That the book rejects their way of life should be of no surprise to anyone, especially considering the ties it maintains to the trends of hypermasculinity. The white collar world is one governed much through fear. Those on top have little to lose, while those on the bottom \through a single misstep can lose their jobs and all the comforts that are supposed to define their success in life. The rich and wealthy are displayed here in no uncertain terms of disdain:“to them you’re just a cockroach.” (p. 81, Palahniuk) They treat working Joe’s like the narrator poorly because they know all the repercussions of a bad relation would befall the man lacking wealth. As Howard writes, “Civilized men are more discourteous than savages because they know they can be impolite without having their skulls split.” (p.63, Howard) The men of Fight Club emboldened by their ritualized violence soon find themselves more willing to split the skull of society.
“Getting fired,” Tylersays, “is the best thing that could happen to any of us. That way, we’d quit treading water and do something with our lives.” (p.83, Palahniuk) Embracing the existential tendencies of the hypermasculine, the men of Fight Club labor initially to in the least make their lives more tolerable, partly through the sabotage of the upper class. Take the actions of the narrator and his alter ego Tyler. Working as waiters they partake in a routine sabotage of their wealthy client’s food.“Last week, I tell Tyler, when the Empire State Lawyers were here for their Christmas party, I got mine hard and stuck it in all their orange mousses. Last week, Tyler says, he stopped the elevator and farted on a whole cart of Boccone Dolce for the Junior League tea.” (p.80, Palahniuk) While the imagery likely fits the worst nightmares of any person who has ever eaten at a restaurant, the novel is careful to only ever show the ruined food being served to the rich. “The giants, they’ll send something back to the kitchen for no reason at all. They just want to see you run around for their money.” (p.80, Palahniuk) The waiter’s repay their patron’s treatment in kind, “We’ve turned into the guerrilla terrorists of the service industry.” (p.81, Palahniuk) These acts are important because they mark the beginning of the progression away from fearing society and the rich people who that governs the lives of the observed men. It is most certainly not a definitive move away; the act carries with it some risk, but is largely still rather passive aggressive.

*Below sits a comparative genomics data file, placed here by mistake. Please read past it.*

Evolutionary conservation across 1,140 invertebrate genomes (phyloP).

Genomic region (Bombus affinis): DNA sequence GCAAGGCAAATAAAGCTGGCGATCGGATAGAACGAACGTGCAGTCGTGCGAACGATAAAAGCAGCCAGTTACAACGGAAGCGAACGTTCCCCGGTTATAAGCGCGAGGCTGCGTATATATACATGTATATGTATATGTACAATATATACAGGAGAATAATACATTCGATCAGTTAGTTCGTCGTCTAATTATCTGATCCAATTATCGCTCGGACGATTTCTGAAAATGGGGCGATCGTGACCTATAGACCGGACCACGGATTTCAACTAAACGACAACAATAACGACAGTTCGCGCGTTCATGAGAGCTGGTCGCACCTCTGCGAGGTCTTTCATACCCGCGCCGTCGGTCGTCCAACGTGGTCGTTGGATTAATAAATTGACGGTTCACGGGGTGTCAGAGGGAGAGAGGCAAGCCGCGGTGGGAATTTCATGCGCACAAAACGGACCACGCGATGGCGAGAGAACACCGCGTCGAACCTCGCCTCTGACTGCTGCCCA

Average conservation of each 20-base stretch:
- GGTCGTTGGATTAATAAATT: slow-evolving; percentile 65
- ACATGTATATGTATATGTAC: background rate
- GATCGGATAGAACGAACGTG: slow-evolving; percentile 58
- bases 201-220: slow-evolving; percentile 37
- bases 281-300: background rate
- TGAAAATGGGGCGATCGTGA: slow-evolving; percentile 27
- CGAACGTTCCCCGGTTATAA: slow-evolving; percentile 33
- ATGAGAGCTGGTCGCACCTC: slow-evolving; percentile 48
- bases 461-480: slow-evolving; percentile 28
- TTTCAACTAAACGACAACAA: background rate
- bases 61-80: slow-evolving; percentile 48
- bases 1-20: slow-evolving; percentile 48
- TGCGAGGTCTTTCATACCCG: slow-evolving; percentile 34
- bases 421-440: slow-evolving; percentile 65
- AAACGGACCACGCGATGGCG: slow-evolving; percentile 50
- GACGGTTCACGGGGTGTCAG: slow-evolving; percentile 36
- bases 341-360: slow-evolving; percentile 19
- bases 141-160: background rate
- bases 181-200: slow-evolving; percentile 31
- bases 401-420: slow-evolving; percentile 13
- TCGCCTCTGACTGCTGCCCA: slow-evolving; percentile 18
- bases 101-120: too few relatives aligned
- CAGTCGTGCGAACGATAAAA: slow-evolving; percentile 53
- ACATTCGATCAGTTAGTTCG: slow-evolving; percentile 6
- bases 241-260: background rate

As the novel progresses however, the men become more bold and open with their actions. When Seattle’s police commissioner threatens their beloved fight clubs they are not in the slightest way passive in their response. Tylerdescribes the scene, “One [man’s] between his legs with the knife… and I’m whispering in his most esteemed police commissioner’s ear that he better stop the fight club crackdown, or we’ll tell the world that his esteemed honor does not have any balls.” When said official begs the deranged fight club members not to castrate him, Tyler responds succinctly. “We have nothing to lose except fight club.”
Where once the men in question were at the bottom rung of society, the removal of their inhibitions toward violence turns the table. Men like the commissioner would have been considered successes in the modern, consumption driven world, but when faced with its victims, and the hypermasculine power they have alternatively embraced, he finds his many achievements redundant. All that mattered was the bodily injury he was being threatened with, and the emasculation he would suffer as a result. Robbed of their fear and endowed with the simple, yet effective powers of their bodies, Fight Club’s men easily transcended the power of the commissioner which was firmly based in rules and regulations that the classic hypermasculine can rarely be bound by. (p.165, Palahniuk)
“Remember this,” Tylersaid. “The people you’re trying to step on, we’re everyone you depend on. We’re the people who do your laundry and cook your food and serve your dinner. We make your bed. We guard you while you’re asleep. We drive the ambulances. We direct your call. We are cooks and taxi drivers and we know everything about you. We process your insurance claims and credit card charges. We control every part of your life… So don’t fuck with us.” (p.166, Palahniuk) In their research, Tomkins and Mosher explain that, “Engaging in acts of daring aggression sets the “real boy” above the scared and crying inferiors who hang their heads in shame.” (p.69, Tomkins) Revolving their lives around violence, the men of Fight Club are shown to be subsequently fearless.